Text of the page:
MONDAY, JUNE 19, 2006. HORSEBACK RIDING, KHOVSGOL LAKE, MONGOLIA. Ganbaatar introduced us to our horses and guides, Ghana and Chengun. Ghana, a teenager, had a broad smile and spoke pretty good English. Chengun was a man of few words, but a gentle smile and leather complexion. After some brief instructions, we saddled up and rode into the mountains northwest of town. My horse had a "K" branded on his left thigh, so I named him "Kimo" (Mongolians apparently don't name their horses). Kimo and Inka's horse were buddies. Whatever Kimo did, Inka's horse followed in close step behind. Thus, Inka and I became riding buddies for the day. In Mongolia, they use the word "Choo!" as opposed to "Giddyup!" to signal the horses to go faster. Throughout the day, Inka and I found ourselves sounding like a train as we encouraged our horses repeatedly with "Choo! Choo! Choo!" After riding through forests of trees over a small mountain, we descended into a valley. Ghana showed us how the needles of the species of tree that seemed to dominate the area were edible. It tasted like grass. We had a snack at a family's ger across a dry stream bed in the middle of a small valley, served by Mongolian woman and her daughter. From the valley, we rode up another mountain in search of a viewpoint for Khovsgol Lake. Our guides were a little confused as to the right direction. After a few stops and changes in direction, we proceeded up another mountain with a clearing on top. From there, we had our first and panoramic view of Khovsgol Lake. We let our horses rest and graze as we took in the view. It was indeed a spectacular site--the sun, sky, clouds, and trees reflecting off the clear freshwater lake spread out before us. Only a few weeks ago, the lake was still frozen over. From here, we walked our horses down to the lake shore. I told Hans, Nam, and Inka that I was going for a swim, but none would join me. It was frigid--like jumping into an ice cooler after all the ice has just melted. After fully immersing myself, I only lasted about twenty seconds before my body could no longer take it. Strangely, it felt warm exiting the lake into the chilly air.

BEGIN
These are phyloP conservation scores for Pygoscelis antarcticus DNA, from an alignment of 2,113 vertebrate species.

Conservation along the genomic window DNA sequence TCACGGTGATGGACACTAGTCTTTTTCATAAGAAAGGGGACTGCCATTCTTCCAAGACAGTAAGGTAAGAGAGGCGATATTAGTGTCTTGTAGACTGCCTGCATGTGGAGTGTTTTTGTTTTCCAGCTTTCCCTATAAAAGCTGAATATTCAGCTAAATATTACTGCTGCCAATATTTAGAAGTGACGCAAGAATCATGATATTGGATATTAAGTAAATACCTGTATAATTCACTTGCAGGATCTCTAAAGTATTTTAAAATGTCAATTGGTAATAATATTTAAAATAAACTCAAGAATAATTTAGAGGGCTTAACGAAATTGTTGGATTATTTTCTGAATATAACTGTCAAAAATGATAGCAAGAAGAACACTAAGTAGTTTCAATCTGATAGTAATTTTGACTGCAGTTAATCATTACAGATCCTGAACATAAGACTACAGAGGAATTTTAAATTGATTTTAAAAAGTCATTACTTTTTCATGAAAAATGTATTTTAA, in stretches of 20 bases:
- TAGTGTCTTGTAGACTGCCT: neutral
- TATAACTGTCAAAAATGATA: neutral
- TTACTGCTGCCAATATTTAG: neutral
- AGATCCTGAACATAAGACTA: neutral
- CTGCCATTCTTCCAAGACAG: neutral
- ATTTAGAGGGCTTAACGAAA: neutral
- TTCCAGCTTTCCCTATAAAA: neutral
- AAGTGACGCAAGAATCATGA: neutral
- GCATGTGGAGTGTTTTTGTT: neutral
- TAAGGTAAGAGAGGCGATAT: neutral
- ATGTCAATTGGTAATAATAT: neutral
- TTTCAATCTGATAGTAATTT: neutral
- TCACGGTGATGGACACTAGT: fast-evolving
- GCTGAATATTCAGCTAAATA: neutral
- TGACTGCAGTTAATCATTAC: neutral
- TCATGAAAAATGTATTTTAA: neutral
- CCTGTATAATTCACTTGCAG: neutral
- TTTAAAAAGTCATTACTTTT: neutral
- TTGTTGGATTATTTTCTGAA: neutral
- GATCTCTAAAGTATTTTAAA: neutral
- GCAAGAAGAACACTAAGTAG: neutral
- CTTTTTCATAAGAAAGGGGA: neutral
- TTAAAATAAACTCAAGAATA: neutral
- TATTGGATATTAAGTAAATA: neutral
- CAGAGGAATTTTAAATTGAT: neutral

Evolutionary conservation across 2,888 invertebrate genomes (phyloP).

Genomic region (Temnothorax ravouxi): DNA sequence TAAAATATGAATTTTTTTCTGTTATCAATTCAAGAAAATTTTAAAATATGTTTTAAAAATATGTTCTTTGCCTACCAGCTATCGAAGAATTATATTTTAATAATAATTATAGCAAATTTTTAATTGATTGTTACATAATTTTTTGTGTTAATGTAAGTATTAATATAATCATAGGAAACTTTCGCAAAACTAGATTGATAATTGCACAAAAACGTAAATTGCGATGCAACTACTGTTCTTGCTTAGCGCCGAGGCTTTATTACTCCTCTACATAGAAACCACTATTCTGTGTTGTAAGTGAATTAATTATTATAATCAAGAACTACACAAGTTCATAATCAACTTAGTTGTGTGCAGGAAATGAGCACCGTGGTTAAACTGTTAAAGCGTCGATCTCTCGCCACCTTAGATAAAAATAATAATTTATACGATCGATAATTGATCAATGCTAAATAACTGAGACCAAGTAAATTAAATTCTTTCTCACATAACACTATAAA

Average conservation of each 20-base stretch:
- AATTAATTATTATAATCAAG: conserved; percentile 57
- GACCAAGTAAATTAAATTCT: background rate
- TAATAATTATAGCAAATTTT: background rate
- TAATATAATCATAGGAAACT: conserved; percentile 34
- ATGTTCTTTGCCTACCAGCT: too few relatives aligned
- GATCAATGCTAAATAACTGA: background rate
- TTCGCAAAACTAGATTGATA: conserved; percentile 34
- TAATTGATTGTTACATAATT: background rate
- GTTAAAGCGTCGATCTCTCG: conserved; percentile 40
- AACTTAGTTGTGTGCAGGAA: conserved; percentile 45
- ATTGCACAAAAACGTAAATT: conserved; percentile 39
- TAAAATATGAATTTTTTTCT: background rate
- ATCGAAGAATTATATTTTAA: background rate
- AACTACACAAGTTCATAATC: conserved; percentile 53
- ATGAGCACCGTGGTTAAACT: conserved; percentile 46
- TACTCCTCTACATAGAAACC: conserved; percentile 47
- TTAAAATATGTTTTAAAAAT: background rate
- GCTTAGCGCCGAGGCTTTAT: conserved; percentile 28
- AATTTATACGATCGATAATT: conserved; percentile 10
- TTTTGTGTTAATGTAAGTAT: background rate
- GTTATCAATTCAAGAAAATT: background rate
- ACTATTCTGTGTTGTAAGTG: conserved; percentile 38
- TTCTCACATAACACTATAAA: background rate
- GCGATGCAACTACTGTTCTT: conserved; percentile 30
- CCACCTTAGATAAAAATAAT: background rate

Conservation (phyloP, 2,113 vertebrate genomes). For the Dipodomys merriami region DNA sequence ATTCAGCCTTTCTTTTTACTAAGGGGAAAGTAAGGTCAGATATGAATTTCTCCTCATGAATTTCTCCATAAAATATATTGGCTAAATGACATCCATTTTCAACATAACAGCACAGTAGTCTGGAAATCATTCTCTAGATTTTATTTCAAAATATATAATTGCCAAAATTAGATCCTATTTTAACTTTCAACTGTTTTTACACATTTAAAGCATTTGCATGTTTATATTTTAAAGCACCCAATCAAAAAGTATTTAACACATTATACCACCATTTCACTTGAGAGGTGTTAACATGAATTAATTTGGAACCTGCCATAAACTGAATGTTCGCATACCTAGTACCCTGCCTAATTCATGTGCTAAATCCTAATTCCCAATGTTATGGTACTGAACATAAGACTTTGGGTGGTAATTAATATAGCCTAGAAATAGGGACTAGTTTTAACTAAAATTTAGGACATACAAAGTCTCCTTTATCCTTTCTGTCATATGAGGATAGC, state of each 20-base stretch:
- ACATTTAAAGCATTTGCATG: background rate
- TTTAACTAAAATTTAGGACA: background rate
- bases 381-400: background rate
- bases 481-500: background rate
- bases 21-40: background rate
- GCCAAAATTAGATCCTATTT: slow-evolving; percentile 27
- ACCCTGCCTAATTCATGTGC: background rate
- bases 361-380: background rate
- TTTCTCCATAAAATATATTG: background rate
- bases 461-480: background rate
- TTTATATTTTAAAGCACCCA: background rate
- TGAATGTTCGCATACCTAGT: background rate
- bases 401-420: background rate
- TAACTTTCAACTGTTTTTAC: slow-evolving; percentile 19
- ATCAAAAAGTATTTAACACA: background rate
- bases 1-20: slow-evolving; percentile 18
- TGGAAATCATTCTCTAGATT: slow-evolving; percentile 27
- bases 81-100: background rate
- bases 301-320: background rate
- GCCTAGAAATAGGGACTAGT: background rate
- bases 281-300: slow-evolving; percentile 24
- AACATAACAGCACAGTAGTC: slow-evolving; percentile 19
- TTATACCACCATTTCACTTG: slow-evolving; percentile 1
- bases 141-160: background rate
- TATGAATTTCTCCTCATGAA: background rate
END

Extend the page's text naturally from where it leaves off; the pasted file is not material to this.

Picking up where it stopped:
We mounted our horses and rode south along the lake shore back to camp enjoying every minute of our ride. On one flat stretch of land, I decided to see what Kimo had in him. I pushed the reins forward, kicked Kimo's midsection with my stirrups, and yelled "Choo! Choo!" Kimo proceeded to give me a full gallop for a short distance. Kimo could definitely move! As I pulled the reins back to stop Kimo, I looked behind me and, sure enough, Inka and her horse were right behind us--they too galloping to catch up with Kimo and me. Horseback riding in Mongolia's alpine region definitely rates as one of the highlights of my RTW trip. And it didn't hurt to have a sassy and attractive Czech woman as a riding companion for the day.